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Self-healing, super-slippery coating

Two steel balls sit in a pool of octane, a component of petroleum, that has been dyed yellow

Two steel balls sit in a pool of octane, a component of petroleum, that has been dyed yellow. Though the ball on the left has picked up streaks of the oily liquid, the ball on the right has repelled it due to a self-healing, super-slippery coating called X-SLIPS (slippery liquid-infused porous surfaces). Researchers developed this coating, which repels both water and oil, based on the slippery interiors of Nepenthes pitcher plants and the wax layer on plant leaves. To make the coating, a team of researchers from The Pennsylvania State University applied a 2.5-Ķm-thick layer of fluorinated silane to the sanded surface of the ball. A spritz of DuPontís Krytox lubricant, a perfluorinated oil similar to Teflon, adheres tightly to the silane to create a surface that fends off water and oil. After damaging the coating with blasts of oxygen plasma or abusing it with 40-grit sandpaper, the researchers could restore it by simply heating it, causing the remaining silane to redistribute across the surface and re-adhere. Potential uses for the coating include on ships or in condiment packaging.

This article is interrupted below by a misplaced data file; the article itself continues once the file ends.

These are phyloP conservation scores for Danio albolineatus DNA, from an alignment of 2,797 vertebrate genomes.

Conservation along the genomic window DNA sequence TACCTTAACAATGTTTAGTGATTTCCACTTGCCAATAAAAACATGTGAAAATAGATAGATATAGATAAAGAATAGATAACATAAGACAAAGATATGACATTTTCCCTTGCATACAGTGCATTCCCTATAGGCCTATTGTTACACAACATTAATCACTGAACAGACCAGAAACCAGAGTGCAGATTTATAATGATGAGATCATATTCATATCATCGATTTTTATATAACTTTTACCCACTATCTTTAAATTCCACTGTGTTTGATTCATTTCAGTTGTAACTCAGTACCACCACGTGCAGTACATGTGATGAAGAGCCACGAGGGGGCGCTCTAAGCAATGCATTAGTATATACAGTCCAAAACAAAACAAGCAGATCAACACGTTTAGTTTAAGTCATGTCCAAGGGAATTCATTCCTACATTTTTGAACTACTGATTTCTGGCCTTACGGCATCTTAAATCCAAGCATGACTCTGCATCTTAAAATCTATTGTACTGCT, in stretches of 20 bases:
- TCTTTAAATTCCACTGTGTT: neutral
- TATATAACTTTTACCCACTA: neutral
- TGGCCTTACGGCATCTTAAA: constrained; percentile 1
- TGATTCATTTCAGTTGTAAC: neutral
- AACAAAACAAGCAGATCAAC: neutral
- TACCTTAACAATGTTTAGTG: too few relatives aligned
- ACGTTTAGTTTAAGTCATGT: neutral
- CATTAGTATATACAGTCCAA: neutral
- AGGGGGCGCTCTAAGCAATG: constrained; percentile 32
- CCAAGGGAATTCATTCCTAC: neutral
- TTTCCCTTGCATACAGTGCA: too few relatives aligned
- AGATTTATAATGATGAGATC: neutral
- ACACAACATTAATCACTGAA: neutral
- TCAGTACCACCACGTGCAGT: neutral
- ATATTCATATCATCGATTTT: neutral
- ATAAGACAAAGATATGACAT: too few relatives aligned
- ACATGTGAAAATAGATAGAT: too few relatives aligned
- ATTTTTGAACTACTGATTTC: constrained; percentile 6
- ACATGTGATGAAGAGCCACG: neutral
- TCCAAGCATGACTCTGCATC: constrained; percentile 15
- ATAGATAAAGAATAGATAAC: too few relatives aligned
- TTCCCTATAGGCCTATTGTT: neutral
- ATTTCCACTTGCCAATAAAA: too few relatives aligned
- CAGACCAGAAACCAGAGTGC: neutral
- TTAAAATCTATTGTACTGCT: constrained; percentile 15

The research was supported by a National Science Foundation Faculty Early Career Development (CAREER) award (CMMI 13-51462). (Date image taken: 2014; date originally posted to NSF Multimedia Gallery: Dec. 16, 2016)

Credit: Jing Wang and Tak-Sing Wong, The Pennsylvania State University
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